With smaller strips potentially there will be less material to remove when you are fairing the hull so that's got to be a good thing. I have an author who advises this anyway so go to it. Patrick.

tetonrr@live.com
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Re: Western Red Cedar

Post by tetonrr@live.com » Mon Feb 13, 2017 5:26 pm

Thanks for the help. I'll go with the 5/8" strips. I live in Tyler, TX. I'm looking forward to the woodworking but not the fiber-glassing.
Rusty

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Jim Dodd
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Re: Western Red Cedar

Post by Jim Dodd » Tue Feb 14, 2017 6:43 am

The fiber glassing is always the scariest !

If you can find someone locally with a little experience. That can help calm your nerves.

Remember to get everything lined up before you start mixing. Good extra help is a plus.
Keep the faith, as it will be fine !

Wish I could come down and help, when it's time to glass !

Jim
Keep your paddle wet and your seat dry!

tetonrr@live.com
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Re: Western Red Cedar

Post by tetonrr@live.com » Tue Feb 14, 2017 12:50 pm

Jim,
Question about your grain diagram. Is that grain pattern for the uncut board or the cut strips?
Rusty "semper fi"

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Jim Dodd
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Re: Western Red Cedar

Post by Jim Dodd » Tue Feb 14, 2017 6:16 pm

tetonrr@live.com wrote:Jim,
Question about your grain diagram. Is that grain pattern for the uncut board or the cut strips?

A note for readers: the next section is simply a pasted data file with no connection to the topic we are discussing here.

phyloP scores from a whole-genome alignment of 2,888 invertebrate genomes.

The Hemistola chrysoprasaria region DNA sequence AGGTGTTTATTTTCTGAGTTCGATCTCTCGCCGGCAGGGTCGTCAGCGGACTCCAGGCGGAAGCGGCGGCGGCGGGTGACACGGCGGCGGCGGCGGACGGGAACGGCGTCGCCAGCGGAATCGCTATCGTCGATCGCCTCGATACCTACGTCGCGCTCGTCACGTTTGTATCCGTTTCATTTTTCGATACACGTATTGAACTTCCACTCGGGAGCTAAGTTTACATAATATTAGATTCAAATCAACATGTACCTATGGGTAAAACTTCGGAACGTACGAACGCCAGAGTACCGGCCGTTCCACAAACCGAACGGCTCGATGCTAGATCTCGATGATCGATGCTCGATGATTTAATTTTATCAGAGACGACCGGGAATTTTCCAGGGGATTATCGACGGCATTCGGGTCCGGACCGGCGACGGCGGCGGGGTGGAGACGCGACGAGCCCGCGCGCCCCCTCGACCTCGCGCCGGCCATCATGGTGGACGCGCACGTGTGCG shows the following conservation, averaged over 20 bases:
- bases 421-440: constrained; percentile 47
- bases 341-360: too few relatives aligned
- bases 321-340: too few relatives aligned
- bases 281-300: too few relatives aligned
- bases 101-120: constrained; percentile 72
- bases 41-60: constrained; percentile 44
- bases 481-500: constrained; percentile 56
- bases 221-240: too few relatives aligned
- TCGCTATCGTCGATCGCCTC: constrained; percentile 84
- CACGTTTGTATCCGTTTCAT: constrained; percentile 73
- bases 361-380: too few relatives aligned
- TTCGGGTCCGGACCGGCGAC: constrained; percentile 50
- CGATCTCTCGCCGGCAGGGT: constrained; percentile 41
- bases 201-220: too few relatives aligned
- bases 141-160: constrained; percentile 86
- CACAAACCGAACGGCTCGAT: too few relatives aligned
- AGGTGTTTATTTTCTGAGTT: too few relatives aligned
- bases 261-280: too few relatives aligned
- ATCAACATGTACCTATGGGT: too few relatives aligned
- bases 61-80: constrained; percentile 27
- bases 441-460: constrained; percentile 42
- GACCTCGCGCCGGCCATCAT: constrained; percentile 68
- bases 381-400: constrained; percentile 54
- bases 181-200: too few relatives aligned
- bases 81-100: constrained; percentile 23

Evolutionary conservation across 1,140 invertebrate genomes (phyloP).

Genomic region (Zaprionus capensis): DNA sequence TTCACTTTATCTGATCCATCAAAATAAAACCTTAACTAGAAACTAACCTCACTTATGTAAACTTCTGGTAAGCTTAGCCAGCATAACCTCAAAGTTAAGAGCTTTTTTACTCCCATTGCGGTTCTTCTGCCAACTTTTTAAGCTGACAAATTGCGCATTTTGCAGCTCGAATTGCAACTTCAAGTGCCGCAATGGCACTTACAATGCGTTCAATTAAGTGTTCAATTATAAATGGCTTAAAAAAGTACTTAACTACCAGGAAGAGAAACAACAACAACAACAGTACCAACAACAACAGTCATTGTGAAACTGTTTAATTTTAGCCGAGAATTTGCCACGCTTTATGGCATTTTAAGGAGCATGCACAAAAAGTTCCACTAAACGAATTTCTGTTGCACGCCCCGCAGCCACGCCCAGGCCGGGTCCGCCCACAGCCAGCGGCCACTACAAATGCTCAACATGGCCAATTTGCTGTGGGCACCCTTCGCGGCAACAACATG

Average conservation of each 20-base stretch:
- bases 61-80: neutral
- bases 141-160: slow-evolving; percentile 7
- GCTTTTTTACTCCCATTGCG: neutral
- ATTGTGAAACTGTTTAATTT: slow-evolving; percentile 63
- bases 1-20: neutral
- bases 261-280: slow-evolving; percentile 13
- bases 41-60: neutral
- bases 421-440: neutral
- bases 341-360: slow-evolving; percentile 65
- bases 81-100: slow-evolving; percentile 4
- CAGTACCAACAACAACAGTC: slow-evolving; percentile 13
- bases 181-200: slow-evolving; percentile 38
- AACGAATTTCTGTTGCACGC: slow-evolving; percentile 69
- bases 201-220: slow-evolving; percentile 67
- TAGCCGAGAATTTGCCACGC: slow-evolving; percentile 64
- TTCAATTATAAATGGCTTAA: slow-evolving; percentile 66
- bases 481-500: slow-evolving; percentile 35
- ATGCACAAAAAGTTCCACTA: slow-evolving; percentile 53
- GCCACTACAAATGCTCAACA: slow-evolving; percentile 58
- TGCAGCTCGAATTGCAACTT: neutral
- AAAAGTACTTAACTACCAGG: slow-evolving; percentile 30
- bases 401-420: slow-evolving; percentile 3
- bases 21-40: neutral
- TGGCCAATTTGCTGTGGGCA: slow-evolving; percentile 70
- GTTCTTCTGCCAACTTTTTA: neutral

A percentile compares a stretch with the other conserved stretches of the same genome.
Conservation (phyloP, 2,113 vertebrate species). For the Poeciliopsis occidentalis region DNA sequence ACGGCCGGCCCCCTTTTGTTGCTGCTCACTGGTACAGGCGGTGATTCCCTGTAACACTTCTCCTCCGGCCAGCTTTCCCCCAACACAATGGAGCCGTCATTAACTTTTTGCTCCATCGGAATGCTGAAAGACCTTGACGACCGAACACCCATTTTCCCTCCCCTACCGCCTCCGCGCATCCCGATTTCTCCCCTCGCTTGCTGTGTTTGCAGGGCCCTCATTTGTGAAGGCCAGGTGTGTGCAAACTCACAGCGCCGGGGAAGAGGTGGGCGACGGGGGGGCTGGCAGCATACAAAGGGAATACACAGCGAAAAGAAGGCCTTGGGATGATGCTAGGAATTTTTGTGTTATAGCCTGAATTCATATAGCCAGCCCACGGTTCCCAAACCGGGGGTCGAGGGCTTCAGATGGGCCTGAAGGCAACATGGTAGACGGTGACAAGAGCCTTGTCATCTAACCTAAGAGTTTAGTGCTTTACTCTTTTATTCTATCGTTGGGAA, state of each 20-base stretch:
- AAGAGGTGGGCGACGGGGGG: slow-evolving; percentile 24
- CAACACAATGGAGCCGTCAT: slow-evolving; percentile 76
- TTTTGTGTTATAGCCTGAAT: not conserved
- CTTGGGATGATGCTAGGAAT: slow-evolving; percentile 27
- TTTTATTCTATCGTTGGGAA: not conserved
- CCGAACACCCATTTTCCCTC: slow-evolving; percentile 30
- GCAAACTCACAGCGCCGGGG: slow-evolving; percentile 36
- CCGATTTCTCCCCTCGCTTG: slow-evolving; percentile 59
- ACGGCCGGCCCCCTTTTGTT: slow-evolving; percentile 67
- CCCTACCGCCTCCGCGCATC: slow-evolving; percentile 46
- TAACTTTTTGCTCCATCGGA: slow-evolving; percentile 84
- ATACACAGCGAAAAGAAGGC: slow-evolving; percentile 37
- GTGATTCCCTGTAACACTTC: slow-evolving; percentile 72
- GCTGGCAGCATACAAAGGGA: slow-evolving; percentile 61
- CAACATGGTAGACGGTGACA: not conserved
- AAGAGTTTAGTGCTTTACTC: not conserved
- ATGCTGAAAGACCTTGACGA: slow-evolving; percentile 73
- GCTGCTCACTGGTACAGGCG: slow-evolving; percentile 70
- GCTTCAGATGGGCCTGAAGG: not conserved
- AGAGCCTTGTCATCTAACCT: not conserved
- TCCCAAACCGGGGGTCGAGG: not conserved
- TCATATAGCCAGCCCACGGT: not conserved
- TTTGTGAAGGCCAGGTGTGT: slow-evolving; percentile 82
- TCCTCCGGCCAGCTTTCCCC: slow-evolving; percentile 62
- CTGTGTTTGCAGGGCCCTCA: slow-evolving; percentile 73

Rusty "semper fi"
That represents an uncut plank.
When you cut strips from a plank like this, your strips will be Quarter-sawn.
They are strong, easier to machine, and don't warp. They also sand evenly.

Good question Rusty !

Jim
Keep your paddle wet and your seat dry!

hughhallhh56
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Re: Western Red Cedar

Post by hughhallhh56 » Fri May 05, 2017 1:37 am

Well I am the lucky guy. I live in the land of WRC. I buy 5/4 deck panels - clear up to 20 foot. Personally I like the the full one inch widths. Now realizing that this is not the norm for most people sourcing cedar I would like to point out that I most like looking for tones.

Clear wood is nice and easy. But when I step back and look at the finished product, it is the choice of wood colours that means the most. I like to sort through the pile and find matching tones of wood. I then look for the the very dark heart woods to use as contrasts.

Hugh

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Cruiser
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Re: Western Red Cedar

Post by Cruiser » Fri May 05, 2017 8:49 am

It is amazing to me the different colours that WRC can have. If you go to a lumber yard instead of a box store you get a better selection of colour/hue/tone or simply "character" I find.

I have some WRC that is so dark, most people think it is dark walnut .... other pieces have white and brown sort of flowing through. I am just completing 10 paddles in WRC and NWC and I am using exactly what you are talking about.

Although I am a lot further west than you are and have often dreamed how nice your lumber supply would be.


Brian